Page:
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Vomiting can happen for many different reasons

Vomiting can happen for many different reasons
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Vomiting

What is vomiting?

Vomiting can happen for many different reasons. It may be caused by a viral infection. Food poisoning can also cause vomiting. These often cause diarrhoea as well. Vomiting can also be caused by an illness or pregnancy.

Vomiting in adults is usually not a sign of anything serious and usually improves within 48 hours (two days) and may have completely gone within three days.

It can occasionally be a sign of something more serious.

Visit your doctor if:

  • The vomiting lasts for more than 2 days
  • You have had bouts of nausea and vomiting over the last month
  • You are losing a lot of weight
  • You think you may be getting dehydrated.

Vomiting can be unpleasant and you may find you feel unwell for a few days after you have been sick.

Not sure what to do next?

If you are still concerned about your vomiting, check your symptoms with healthdirect’s online Symptom Checker to get advice on when to seek medical attention.

The Symptom Checker guides you to the next appropriate healthcare steps, whether it’s self care, talking to a health professional, going to a hospital or calling triple zero (000).

Last reviewed: July 2017

Need more information?

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Droleptan | myVMC

Droleptan is a medicine with anaesthetic, anti-emetic and anti-psychotic effects. It sedates, reduces vomiting and nausea and treats psychosis.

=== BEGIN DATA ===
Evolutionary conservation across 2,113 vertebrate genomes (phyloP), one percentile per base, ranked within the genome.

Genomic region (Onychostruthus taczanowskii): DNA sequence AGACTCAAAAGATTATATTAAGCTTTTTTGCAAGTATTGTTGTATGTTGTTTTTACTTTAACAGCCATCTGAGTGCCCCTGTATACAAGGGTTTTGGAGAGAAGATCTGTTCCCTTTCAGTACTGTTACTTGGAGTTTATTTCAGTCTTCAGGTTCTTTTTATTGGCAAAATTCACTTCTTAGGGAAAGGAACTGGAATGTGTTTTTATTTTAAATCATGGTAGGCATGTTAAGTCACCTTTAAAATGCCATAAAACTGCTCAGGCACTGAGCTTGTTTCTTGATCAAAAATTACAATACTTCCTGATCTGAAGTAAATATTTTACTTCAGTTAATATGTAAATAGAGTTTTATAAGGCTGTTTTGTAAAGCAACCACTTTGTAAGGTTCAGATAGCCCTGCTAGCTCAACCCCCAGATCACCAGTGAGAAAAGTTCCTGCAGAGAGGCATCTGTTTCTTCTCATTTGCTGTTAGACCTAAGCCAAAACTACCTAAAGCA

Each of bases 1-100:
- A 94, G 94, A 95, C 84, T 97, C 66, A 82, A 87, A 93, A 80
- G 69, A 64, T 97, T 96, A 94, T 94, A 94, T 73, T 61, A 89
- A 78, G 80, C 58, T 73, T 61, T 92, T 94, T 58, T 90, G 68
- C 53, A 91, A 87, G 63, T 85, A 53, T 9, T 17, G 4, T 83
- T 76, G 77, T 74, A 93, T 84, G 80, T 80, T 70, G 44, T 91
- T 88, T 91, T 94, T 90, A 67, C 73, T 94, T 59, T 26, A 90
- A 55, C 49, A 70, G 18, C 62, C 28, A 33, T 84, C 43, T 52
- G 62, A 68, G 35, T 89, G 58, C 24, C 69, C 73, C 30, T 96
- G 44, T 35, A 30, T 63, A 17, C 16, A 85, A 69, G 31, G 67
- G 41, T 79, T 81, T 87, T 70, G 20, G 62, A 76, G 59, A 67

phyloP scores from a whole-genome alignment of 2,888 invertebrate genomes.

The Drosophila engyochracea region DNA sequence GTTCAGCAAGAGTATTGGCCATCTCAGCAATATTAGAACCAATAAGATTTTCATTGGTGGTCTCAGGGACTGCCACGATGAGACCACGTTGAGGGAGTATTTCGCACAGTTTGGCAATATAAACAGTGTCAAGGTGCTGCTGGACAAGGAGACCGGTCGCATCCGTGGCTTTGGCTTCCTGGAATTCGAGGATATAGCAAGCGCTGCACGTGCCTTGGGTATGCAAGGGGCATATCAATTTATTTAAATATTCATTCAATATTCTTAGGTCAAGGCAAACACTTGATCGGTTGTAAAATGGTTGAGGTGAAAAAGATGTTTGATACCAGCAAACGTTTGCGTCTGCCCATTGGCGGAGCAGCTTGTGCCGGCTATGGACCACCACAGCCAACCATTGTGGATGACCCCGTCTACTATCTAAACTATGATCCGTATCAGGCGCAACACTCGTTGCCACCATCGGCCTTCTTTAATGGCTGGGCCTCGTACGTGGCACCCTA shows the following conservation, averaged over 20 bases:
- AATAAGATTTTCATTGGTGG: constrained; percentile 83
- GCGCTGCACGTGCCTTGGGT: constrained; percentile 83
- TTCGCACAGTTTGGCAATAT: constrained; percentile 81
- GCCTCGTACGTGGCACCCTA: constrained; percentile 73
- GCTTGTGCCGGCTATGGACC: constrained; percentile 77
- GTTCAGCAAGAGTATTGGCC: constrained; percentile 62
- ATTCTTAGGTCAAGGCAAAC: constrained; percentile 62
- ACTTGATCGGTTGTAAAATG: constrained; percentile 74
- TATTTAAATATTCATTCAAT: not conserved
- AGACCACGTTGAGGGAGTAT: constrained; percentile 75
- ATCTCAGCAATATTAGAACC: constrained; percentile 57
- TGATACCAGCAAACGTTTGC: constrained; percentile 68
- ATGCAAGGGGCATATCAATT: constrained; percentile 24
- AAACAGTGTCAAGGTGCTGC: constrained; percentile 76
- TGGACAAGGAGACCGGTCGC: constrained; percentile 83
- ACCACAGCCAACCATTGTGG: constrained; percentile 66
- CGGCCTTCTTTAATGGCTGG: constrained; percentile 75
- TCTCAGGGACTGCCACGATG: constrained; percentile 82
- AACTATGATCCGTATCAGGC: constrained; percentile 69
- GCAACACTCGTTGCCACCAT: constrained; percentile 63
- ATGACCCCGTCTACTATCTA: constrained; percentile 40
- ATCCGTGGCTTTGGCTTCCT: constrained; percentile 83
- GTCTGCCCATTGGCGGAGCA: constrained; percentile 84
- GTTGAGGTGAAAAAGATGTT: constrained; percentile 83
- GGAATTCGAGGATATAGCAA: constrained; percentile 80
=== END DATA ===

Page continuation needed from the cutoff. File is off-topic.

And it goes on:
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Nausea and Vomiting (Emesis) | myVMC

Vomiting can also be referred to as emesis, and consists of three stages: nausea is an unpleasant sensation of wanting to vomit; retching is a strong involuntary effort to vomit; and vomiting is the forceful expulsion of the stomach's contents through the mouth. Nausea and vomiting can be caused by a wide range of stimuli, including illness, drugs and psychological factors.

Read more on myVMC – Virtual Medical Centre website

Pregnancy: Nausea and Vomiting | myVMC

Pregnancy induced nausea and vomiting is an extremely common symptom, also referred to as morning sickness. It can occur at any time of the day and most often when women are tired or hungry.

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Chemotherapy-Induced Nausea and Vomiting (CINV): Overview | myVMC

Nausea and vomiting are common and debilitating side effects of chemotherapy. Despite recent advances in managing nausea and vomiting in this setting, these two symptoms remain amongst the most feared side effects of chemotherapy.

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Nausea & Vomiting After Cancer Treatment - Information - CanTeen

Nausea and vomiting can occur as a result of some cancer treatments, most often chemotherapy. Learn more about relief, treatment and support with CanTeen.

Read more on CanTeen website

Severe vomiting during pregnancy (hyperemesis gravidarum)

Some pregnant women experience excessive nausea and vomiting. This condition is known as 'hyperemesis gravidarum' and often needs hospital treatment.

Read more on Pregnancy, Birth & Baby website

Pregnancy - Pregnancy Topics - Morning sickness

Nausea and vomiting (morning sickness) is a common problem, especially during the first 3 months of pregnancy.

Read more on Women's and Children's Health Network website

Kytril tablets (granisetron) information | myVMC

Kytril tablets are used to prevent vomiting and nausea caused by chemotherapy and radiotherapy. They contain granisetron, a 5HT3-receptor antagonist.

Read more on myVMC – Virtual Medical Centre website

Avomine | myVMC

Avomine contains promethazine which is used in the treatment of motion sickness. It can also prevent nausea and vomiting associated with gastroenteritis.

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Navoban | myVMC

Navoban is an anti-emetic medicine used to treat nausea and vomiting following chemotherapy or surgery. It contains tropisetron hydrochloride.

Read more on myVMC – Virtual Medical Centre website

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